"It started with this character Parker [Posey] plays about a woman who escapes reality in dealing with truths, and I built the character around her," explained "Happy Tears" director Mitchell Lichtenstein ("Teeth") in Berlin Wednesday afternoon discussing his new film screening in competition as the Berlinale begins its wind down. Based on a short story Lichtenstein first wrote years ago, he expanded the plot into a screenplay that he admitted had "autobiographical elements to it." Starring Rip Torn, Demi Moore along with Posey, "Happy Tears" is the story of sisters Jayne and Laura (Parker Posey and Demi Moore) who reunite in Pittsburgh to take care of their slowly degenerating father.
Shielded from the harsher side of life since childhood, Laura becomes eager to push Jayne into accepting reality. Their father, meanwhile, is blissfully passive about his health and has even taken a seedy lover (Ellen Barkin), much to the annoyance of both sisters. The siblings are also contending with drama in their personal lives, which brings underlying demons to the surface.
"I have a twin brother and we're very opposite, I say we're two opposites of the same coin and I saw the same here," said Posey about the film, which received low-level, polite applause following its press and industry screening Wednesday morning in the Berlinale Palast. "I think that each one of us is looking for the opposite traits the other has, and through their dysfunction, they're able to discover their [mutual respect]," added Moore. The big name Hollywood actress was the object of much attention at the very crowded press conference, with journalists asking her numerous off-topic questions: "How do you like Berlin, Demi?" "Did your husband help you decide to join this independent film?" "Would you ever like to act in a Chinese film?" (answer.... "Yes.") Which director...?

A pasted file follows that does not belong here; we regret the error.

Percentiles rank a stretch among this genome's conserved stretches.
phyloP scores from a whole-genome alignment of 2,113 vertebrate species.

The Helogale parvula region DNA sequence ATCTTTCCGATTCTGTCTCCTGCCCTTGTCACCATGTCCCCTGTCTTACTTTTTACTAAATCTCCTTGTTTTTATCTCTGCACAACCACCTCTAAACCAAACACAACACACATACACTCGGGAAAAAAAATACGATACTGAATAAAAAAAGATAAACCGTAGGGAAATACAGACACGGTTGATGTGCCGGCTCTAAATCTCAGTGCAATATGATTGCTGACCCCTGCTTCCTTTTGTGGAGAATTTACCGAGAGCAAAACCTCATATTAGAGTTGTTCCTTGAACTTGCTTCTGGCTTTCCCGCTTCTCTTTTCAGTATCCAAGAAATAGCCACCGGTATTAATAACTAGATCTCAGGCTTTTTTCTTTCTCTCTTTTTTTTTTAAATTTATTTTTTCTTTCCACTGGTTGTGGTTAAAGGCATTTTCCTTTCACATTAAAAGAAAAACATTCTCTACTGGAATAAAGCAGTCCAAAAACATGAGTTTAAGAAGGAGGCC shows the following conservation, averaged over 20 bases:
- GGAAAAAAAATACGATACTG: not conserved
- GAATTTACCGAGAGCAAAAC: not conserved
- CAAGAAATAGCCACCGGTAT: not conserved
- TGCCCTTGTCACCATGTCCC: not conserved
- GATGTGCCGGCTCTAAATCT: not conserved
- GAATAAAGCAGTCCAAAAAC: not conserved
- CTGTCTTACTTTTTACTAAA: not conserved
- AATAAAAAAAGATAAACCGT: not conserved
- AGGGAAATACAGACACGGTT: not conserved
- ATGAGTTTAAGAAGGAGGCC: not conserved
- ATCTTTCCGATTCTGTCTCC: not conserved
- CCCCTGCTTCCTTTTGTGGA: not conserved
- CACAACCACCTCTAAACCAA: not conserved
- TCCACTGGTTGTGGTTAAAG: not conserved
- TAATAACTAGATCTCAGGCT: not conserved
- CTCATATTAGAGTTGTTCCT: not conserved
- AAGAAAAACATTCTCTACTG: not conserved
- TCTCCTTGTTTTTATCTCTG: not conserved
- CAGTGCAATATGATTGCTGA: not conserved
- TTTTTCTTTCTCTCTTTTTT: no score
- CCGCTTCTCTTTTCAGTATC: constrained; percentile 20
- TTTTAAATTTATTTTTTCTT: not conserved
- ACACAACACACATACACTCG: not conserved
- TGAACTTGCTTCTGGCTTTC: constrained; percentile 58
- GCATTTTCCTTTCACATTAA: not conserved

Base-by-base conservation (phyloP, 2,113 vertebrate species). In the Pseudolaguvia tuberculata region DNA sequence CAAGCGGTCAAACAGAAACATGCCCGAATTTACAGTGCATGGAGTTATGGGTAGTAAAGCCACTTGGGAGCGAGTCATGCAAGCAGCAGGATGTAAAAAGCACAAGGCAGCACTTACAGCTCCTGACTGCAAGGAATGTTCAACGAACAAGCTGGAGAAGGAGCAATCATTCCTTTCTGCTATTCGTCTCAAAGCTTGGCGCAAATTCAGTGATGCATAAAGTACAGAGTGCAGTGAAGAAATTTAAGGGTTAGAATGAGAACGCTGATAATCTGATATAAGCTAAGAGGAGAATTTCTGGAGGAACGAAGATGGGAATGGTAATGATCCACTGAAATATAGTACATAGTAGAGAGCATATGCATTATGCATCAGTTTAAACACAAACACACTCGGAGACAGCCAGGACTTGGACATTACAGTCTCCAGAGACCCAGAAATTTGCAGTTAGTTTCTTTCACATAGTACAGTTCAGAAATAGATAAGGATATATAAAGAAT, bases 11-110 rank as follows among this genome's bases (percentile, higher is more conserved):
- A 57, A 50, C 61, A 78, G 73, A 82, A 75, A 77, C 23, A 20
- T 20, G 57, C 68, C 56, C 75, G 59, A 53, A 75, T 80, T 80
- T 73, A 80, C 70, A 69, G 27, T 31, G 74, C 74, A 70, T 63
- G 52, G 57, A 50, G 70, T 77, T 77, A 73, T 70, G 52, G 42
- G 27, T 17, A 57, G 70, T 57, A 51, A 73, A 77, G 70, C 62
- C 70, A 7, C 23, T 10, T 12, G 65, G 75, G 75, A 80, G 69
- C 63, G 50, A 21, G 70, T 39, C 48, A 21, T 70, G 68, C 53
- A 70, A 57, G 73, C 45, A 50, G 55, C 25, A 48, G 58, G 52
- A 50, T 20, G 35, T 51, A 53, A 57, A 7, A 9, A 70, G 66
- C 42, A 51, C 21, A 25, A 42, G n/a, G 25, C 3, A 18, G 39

A few times, the moderator had to ask journalists to stay on topic, which is apparently a hazard when an indie production has a Hollywood star on board. But the hordes of photogs and journalists certainly turned out...
So back on topic, Moore commented that the current economic situation has made, in her opinion, studio productions no less risky an undertaking then independent films. "I think every project you step into has an element of risk," said Moore. "It's more important in the company you keep and the stories you tell. I think today working or an independent project isn't any riskier then working for a studio [production]."
"Independent films are able to have more depth," added Posey. "We figured we could expose something as sisters that was a little more complex..."
Still, the indies face the wrath and praise of opinion and chatter on the fest circuit, and a film can reach the proverbial highest peak or the deepest valley within moments after its first showing. "I thought 'Happy Tears' was an embarrassment," one frustrated buyer told indieWIRE today after the screening, venting about the movie. "It's a market film at best."